Building back better: HR’s key role in delivering the agenda

The CIPD’s 73rd Annual Conference and Exhibition got underway today, with its chief executive, Peter Cheese, acknowledging HR professionals’ hard work in the pandemic and setting the agenda ahead.

Architects meeting around blueprint
Delegates at the professional body for HR and people development’s annual conference and exhibition are meeting virtually this week to participate in 30 sessions and hear from 80 speakers. Outlining the programme for the next two days, Peter Cheese said that HR is in the spotlight now more than ever before. The downsides of the pandemic have put redundancies and reskilling on the desks of people directors; this in much the same way global mobility teams have been critical to the safe, compliant and often rapid repatriation and redeployment of globally mobile talent.However, as well as supporting people and organisations through this time, now is the moment for HR to drive forward and embed inclusion and wellbeing into workplace culture and practice.

Extraordinary times and challenges ahead

“We are living in extraordinary times and certainly the opportunities that creates in terms of change is very positive,” said Mr Cheese in his opening remarks. “But in the short and medium term we have very many challenges.“We’ve been living through lots of different challenges over the past few years. We’ve talked about the environmental crisis, the economic crisis, certainly from 2008 we’ve seen a strong recovery but now because of the pandemic we are seeing an economic crisis. These are indeed times of change.” Citing the drop in the global economic growth rate into negative territory this year, he said this will have a big impact on people’s livelihoods and opportunities. “No doubt lots of restructuring and hard work lies ahead,” said Mr Cheese, referring to the job retention schemes and furloughs in place around the world. “But this pandemic is fundamentally about people. We as leaders and practitioners have never worked harder and never been more at the centre of the response.”

Open dialogue to drive progress

Peter Cheese’s keynote this year also looked back to the beginnings of the CIPD as the Welfare Workers’ Association, and more recently at its research and policy, to set out what he believes is important for the HR community in the coming months and years.With the May 25 killing of George Floyd in the US “a seminal moment,” Peter Cheese said the response to it “showed a sense that we have to take action – enough is enough.”This starts with HR and leaders really looking at their organisations and what they are doing to create inclusion and achieve equity. “We have to create safe environments where people can be called out and be prepared to be called out ourselves,” said Mr Cheese.“We have to trust each other and have integrity. It is so important we open the dialogue and learn from each other. We know we have more to do in creating these cultures of trust and engagement and inclusion for all.”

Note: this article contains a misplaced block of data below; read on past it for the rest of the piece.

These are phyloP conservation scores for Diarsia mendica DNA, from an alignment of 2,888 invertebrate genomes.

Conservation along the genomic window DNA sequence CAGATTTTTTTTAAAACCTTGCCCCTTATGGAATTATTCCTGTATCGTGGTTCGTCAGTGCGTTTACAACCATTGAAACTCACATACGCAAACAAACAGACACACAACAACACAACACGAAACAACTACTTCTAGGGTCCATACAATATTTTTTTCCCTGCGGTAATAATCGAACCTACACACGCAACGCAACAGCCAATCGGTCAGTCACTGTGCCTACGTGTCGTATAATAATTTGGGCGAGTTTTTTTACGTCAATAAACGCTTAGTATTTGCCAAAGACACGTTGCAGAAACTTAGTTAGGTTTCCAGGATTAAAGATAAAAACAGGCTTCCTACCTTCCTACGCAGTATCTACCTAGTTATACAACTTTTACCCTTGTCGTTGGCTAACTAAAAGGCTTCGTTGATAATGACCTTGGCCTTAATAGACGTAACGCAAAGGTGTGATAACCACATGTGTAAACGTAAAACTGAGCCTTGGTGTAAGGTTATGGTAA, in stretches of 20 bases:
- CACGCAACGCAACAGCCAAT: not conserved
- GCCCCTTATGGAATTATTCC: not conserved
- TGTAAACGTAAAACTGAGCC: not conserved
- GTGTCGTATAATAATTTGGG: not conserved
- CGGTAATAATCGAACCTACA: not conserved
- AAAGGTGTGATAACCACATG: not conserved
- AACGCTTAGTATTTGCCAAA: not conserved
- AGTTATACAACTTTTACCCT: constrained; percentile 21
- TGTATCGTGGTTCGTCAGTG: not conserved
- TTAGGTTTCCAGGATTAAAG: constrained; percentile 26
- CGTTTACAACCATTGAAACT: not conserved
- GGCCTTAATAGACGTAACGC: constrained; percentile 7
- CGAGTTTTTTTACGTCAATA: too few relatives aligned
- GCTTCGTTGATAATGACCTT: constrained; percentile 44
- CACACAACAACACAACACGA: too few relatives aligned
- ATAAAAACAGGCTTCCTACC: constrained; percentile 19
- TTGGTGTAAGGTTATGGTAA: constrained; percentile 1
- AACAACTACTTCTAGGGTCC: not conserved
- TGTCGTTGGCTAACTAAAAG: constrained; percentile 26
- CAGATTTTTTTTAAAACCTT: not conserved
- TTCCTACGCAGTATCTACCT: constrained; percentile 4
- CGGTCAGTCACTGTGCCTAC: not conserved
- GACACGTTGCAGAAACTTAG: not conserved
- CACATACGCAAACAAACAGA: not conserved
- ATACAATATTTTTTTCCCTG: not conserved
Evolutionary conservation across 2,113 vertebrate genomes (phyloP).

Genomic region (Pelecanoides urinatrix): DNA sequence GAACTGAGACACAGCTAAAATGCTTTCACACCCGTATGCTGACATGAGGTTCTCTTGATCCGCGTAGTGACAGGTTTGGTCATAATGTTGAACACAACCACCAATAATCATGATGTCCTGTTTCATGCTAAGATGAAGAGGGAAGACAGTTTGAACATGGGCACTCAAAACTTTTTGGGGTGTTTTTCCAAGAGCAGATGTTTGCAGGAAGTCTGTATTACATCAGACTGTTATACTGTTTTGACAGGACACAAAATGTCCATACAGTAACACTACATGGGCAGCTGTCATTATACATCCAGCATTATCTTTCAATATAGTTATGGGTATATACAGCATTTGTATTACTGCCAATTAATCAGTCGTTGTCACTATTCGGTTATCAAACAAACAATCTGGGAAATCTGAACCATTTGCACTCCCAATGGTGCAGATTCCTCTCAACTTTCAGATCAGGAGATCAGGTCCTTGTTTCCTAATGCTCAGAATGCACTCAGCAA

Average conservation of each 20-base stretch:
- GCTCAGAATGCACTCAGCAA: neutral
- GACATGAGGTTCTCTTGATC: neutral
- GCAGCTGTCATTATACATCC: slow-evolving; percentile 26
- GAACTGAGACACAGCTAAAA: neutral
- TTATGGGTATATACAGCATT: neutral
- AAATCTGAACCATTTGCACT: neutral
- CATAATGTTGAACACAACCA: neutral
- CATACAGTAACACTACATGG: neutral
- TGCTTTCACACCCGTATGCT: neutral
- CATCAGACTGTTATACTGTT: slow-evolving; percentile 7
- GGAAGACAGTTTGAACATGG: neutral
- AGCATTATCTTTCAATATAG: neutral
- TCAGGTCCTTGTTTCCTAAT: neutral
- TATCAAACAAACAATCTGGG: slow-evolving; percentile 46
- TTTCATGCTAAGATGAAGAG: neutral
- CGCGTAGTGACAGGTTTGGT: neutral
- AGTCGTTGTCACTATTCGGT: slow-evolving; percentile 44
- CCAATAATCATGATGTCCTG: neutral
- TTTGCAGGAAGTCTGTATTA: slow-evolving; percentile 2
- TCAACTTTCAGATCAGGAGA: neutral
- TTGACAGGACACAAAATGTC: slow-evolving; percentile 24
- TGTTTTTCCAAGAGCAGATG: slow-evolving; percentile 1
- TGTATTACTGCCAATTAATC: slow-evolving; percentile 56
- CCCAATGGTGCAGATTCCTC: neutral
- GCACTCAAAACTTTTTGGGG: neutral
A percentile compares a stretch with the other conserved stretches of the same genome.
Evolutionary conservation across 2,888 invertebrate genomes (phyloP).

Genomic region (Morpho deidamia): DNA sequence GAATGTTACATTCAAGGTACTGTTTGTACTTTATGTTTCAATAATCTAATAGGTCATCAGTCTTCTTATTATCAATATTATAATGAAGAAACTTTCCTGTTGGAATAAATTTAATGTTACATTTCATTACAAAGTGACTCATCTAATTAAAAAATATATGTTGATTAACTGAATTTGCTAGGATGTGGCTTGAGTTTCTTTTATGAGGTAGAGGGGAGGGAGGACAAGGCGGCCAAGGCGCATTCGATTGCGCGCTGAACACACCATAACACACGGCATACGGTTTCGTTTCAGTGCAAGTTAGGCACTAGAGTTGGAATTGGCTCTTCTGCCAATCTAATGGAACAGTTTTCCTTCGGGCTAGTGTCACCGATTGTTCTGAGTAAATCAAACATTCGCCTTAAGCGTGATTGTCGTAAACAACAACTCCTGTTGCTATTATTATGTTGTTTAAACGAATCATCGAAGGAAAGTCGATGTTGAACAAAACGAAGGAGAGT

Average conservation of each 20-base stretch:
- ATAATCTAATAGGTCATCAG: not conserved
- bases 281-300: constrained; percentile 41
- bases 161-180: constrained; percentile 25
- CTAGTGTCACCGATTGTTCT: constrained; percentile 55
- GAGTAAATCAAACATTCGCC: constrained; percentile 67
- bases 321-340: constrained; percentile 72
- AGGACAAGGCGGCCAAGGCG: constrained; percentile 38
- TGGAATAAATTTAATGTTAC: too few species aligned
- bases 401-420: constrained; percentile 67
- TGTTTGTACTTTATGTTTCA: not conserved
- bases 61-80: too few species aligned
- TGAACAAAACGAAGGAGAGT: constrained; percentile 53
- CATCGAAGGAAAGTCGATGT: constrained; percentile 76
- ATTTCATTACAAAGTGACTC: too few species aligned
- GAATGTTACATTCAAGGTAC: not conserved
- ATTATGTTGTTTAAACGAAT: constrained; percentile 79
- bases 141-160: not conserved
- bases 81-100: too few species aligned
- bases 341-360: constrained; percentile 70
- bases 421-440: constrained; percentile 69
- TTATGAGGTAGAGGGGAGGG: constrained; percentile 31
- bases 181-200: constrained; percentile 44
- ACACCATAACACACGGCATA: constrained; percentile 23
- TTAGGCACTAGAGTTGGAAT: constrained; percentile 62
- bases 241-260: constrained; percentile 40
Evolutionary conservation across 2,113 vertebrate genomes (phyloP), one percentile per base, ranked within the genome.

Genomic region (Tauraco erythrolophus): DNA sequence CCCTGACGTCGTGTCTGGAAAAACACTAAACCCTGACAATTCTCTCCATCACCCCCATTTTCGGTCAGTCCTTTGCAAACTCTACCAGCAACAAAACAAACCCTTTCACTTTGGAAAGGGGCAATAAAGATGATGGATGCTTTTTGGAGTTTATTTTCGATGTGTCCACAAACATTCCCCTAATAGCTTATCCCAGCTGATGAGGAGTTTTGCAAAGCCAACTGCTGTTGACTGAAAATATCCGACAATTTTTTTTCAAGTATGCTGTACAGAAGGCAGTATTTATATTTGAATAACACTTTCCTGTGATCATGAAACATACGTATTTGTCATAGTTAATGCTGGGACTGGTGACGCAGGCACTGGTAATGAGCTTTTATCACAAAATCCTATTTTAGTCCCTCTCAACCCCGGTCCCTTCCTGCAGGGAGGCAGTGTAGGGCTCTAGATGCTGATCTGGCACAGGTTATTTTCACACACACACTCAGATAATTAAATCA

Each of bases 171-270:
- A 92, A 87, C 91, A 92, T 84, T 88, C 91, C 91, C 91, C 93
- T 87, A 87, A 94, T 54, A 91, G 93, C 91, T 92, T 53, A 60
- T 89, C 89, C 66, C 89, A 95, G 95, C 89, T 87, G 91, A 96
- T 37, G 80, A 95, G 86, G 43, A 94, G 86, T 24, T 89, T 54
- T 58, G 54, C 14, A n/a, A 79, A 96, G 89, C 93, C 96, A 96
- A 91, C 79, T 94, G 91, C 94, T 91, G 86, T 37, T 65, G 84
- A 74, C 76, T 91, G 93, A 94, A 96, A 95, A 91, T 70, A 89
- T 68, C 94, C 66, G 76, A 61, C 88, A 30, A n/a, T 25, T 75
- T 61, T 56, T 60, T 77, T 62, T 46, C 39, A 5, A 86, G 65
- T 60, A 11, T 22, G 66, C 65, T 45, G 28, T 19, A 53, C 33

Delivering on inclusion

Peter Cheese also announced a new CIPD scheme that is launching early next year. A “social change trust” will further the work the professional body does to support better work and working lives.Building on the CIPD’s existing initiatives, like its Steps Ahead mentoring scheme, the trust will push the inclusion agenda harder and make it happen.It will deliver new programmes to help young people into work, and people from Black and ethnic minority groups to enter and progress in the HR profession. Stepping up practices like these to encourage greater diversity of background, experience and thought in the profession could be a turnkey moment for delivering greater inclusion throughout organisations. 

Wellbeing and Good Work

The pandemic has also accelerated the need for greater awareness and support of employee wellbeing. “This again one of those agendas we’ve had for a long while,” said Peter Cheese. “But the pandemic is a real catalyst for change. This is the most challenging time for our profession we have ever seen. There is more work to do before we emerge from this.” Saying he “had never been prouder” of the HR profession and its people, he called on HR to keep connecting and sharing the stories of what they have been doing to support their organisations. “This gives us confidence and strength for changing times,” he said. Among the changes is HR’s vital role in influencing organisations within the Good Work agenda as employers seek to build back better, and recognise the role of people and good work in what they do.“This human crisis has taken an immense toll on many people in many ways,” said Mr Cheese. “We are seeing that people are central to the business agenda and hearing leaders use that language. We are looking at each other in our own living rooms, learning more and getting to know each other better. This is an incredible time for our profession.”

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